Notes and Editorial Reviews
: Brass Band Music of the American Civil War
Douglas Hedwig, cond; Coates Brass Band
MSR MS 1422 (58:28)
More than half of the music on this collection is by Thomas Coates, an American bandmaster whose career encompassed the Civil War and most of the late 19th century. He has become sufficiently obscure that we cannot be certain whether he was born in 1803 or 1810, but he is known to have died in 1895. I suppose it was inevitable that the “historically informed” mania would spread to include band
music. You will not hear the power, brilliance, and raspiness of modern brass instruments here; these numbers are all performed (using period mouthpieces, too) on small-bore 19th-century cornets, alto, tenor, and baritone horns, and a tuba, with support from snare drum, bass drum, and cymbals. According to the annotations, the mouthpieces and instruments date from approximately 1855 to 1872. The result is a smooth, mellow sonority that may take some getting used to. This is the sound that accompanied the Civil War’s marching armies and emerged from the gazebos or bandstands of town parks.
A few pieces may be familiar. There are, for example,
Red, White, and Blue
, probably better-known as
Columbia, the Gem of the Ocean, (Home) Sweet Home
. Many towns across the United States were the proud possessors of an “opera house,” but it is doubtful that much in the way of opera was ever heard there. Except for piano transcriptions of “famous airs,” I expect that many people heard their first (and maybe, only) opera excerpts performed by a band like this. The Coates Brass Band offers a large portion of Edgardo’s death scene (both arias) from Donizetti’s
Lucia di Lammermoor
, “sung” by a B?- and an E?-cornet. As Michael O’Connor’s detailed annotations point out, Coates’s music “is full of surprise and quick turns, with ideas that tend to come and go seemingly on a whim.” His marches, which return to the main themes, bear no resemblance to those of the later Sousa, who usually favored a first strain, second strain, trio (AABBCCCC) setup. As an example of Coates’s originality, O’Connor points out a B?-Minor to D?-Major modulation in the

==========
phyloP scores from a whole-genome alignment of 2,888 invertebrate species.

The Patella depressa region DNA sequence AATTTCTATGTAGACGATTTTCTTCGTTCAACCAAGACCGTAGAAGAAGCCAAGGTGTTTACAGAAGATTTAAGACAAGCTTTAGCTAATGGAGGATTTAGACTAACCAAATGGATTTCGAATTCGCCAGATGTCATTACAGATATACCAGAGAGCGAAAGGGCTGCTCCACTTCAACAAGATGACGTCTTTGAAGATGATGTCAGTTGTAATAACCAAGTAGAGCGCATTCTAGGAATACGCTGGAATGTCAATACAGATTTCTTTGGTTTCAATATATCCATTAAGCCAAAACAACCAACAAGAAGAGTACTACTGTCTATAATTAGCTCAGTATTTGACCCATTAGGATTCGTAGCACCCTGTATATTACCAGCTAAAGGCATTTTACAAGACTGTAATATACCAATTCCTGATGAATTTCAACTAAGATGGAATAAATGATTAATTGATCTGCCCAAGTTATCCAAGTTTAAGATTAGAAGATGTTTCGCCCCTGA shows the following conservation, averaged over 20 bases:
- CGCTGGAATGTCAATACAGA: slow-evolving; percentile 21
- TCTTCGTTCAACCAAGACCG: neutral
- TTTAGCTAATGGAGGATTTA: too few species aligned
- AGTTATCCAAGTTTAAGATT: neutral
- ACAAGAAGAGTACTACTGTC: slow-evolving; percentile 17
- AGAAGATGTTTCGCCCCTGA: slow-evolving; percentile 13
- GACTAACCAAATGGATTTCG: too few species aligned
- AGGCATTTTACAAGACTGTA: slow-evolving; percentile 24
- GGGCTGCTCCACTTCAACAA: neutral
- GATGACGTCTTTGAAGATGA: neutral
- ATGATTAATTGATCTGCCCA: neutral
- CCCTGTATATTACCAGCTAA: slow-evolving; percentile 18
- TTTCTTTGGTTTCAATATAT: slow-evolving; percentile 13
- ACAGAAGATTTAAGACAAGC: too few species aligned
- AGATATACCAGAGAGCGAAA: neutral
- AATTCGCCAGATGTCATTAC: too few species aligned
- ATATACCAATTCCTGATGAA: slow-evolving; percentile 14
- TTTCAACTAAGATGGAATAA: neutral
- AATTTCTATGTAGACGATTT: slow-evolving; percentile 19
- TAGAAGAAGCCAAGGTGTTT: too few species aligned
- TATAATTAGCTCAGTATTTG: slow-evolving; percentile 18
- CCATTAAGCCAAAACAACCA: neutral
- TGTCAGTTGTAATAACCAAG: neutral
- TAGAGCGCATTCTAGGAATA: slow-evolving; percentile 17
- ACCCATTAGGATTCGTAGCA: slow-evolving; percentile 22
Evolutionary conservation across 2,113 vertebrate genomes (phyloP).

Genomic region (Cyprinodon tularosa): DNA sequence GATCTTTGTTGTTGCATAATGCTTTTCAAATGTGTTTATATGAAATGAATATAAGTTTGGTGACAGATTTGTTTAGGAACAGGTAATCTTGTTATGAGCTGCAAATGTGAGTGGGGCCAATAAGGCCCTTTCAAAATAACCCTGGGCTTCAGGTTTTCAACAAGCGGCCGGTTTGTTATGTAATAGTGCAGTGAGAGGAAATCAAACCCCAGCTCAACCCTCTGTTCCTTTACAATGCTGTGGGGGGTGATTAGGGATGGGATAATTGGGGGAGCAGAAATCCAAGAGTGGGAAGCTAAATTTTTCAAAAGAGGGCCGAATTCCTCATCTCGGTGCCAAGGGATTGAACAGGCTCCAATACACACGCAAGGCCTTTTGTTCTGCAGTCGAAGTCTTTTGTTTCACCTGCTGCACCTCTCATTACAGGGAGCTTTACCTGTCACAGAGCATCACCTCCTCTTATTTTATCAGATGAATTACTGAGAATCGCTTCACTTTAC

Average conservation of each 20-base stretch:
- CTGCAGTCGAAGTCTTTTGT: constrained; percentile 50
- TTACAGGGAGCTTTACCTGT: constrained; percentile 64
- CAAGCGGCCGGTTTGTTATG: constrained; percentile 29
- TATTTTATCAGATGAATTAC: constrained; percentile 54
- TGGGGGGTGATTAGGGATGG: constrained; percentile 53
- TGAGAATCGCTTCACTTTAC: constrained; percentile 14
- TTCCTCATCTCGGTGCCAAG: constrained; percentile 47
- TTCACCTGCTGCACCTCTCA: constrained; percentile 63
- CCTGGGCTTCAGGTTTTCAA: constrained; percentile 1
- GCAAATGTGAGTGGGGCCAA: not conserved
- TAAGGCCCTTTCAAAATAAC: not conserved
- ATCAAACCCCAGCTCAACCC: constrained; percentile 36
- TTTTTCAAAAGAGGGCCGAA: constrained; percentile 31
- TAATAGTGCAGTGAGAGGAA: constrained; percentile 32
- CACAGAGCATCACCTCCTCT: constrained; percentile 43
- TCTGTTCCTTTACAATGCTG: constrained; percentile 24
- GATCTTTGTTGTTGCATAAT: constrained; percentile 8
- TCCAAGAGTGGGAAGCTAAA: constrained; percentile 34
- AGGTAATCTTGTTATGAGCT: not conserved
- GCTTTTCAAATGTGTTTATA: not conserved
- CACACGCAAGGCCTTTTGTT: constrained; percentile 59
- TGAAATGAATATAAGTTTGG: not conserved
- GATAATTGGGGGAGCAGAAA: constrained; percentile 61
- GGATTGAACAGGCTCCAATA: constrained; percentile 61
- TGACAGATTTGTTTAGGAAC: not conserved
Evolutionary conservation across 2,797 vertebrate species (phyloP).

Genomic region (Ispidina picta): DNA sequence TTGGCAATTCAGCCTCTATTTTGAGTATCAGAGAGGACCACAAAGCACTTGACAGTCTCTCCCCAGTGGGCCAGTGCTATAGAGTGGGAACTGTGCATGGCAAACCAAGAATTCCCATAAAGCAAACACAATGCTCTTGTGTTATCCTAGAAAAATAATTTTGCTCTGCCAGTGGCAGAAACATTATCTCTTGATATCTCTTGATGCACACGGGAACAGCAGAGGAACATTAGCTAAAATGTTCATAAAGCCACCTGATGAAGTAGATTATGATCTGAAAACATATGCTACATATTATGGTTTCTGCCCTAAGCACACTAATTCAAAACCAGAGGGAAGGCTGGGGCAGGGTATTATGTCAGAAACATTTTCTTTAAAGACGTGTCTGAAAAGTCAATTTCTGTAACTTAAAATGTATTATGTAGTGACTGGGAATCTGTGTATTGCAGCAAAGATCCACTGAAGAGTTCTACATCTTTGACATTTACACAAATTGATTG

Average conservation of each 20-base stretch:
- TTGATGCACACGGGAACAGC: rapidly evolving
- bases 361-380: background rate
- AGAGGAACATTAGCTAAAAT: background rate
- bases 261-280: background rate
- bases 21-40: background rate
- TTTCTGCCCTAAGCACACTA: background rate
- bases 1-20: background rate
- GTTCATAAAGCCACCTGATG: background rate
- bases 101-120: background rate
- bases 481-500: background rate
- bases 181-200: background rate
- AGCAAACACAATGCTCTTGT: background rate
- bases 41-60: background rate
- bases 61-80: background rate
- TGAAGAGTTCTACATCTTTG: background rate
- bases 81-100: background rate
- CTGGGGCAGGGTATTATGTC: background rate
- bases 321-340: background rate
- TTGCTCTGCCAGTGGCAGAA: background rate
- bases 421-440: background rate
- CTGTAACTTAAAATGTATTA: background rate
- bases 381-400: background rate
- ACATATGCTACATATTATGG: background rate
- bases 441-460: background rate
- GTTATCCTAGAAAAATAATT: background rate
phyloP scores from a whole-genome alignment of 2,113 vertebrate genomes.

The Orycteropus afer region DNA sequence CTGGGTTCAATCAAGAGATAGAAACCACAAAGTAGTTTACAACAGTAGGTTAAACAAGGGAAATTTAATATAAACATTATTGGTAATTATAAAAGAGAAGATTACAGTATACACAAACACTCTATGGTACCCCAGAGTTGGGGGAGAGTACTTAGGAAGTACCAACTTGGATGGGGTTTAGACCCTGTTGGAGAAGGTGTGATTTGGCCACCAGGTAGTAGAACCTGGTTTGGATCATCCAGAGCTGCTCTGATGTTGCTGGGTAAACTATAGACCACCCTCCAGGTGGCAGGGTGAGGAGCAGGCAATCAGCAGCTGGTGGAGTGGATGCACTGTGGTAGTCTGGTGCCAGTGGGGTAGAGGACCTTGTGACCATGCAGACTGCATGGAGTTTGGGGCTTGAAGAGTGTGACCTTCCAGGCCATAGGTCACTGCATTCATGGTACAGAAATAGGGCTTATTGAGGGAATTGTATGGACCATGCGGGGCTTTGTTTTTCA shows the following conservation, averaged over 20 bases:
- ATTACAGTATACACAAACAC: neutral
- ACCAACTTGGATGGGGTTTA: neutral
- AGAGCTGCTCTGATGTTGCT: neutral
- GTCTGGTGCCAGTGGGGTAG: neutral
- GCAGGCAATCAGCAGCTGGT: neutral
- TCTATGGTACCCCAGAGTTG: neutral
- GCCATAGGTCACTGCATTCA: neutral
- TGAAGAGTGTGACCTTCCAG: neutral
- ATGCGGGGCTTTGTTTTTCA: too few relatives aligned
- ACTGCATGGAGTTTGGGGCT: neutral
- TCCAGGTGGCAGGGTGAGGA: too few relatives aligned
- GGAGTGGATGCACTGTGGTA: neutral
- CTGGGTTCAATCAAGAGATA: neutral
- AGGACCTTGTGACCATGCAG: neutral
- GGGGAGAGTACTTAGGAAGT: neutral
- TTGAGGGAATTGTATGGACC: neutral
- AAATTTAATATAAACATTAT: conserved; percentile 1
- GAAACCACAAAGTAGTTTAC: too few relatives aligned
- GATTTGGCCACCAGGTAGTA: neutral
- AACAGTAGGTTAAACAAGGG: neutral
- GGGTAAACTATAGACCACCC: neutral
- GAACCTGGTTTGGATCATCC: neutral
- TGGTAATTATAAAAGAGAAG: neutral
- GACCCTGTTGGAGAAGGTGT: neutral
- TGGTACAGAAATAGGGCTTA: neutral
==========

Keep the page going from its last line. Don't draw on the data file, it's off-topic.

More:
Cottage by the Sea Two-Step
. This, as it happens, is the exact same modulation used by Tchaikovsky in the introduction to the Piano Concerto No. 1, but Coates goes on to modulate into F Major. While I am mentioning
Cottage by the Sea
, I should point out that it and
piece after it is mistimed on the back of the jewel box. Whoever was responsible for this gave
Cottage by the Sea
(cut 8) the timing for cut 9, George H. Goodwin’s Waltz, so every subsequent timing is off, which leaves the last cut, a Quickstep by Coates, with no timing at all. The timings in the booklet are accurate. I have not listed the names of the 19 numbers on the CD because almost all of them will be unfamiliar, anyway, and most of the music hasn’t been heard for more than a century and it has probably been nearly a century since a band made a mellow, blended sound like this.
FANFARE: James Miller
Works on This Recording
Lucia di Lammermoor: Death Song by Gaetano Donizetti
Robert High (Cornet),
Jeff Stockham (Cornet)
Written: 1835; Italy
Length: 6 Minutes 14 Secs.
Turk, for band by Thomas Coates
Length: 3 Minutes 43 Secs.
Waltz for band by George H. Goodwin
Length: 2 Minutes 42 Secs.
Clari: Home, Sweet Home by Henry Bishop
Written: 1823; England
Length: 1 Minutes 31 Secs.
Quickstep for band by Thomas Coates
Length: 1 Minutes 56 Secs.
Hail, Columbia by Philip Phile
Written: 1789; USA
Length: 2 Minutes 10 Secs.
Phantom, for band by Thomas Coates
Barry Bocaner ()
Length: 3 Minutes 28 Secs.
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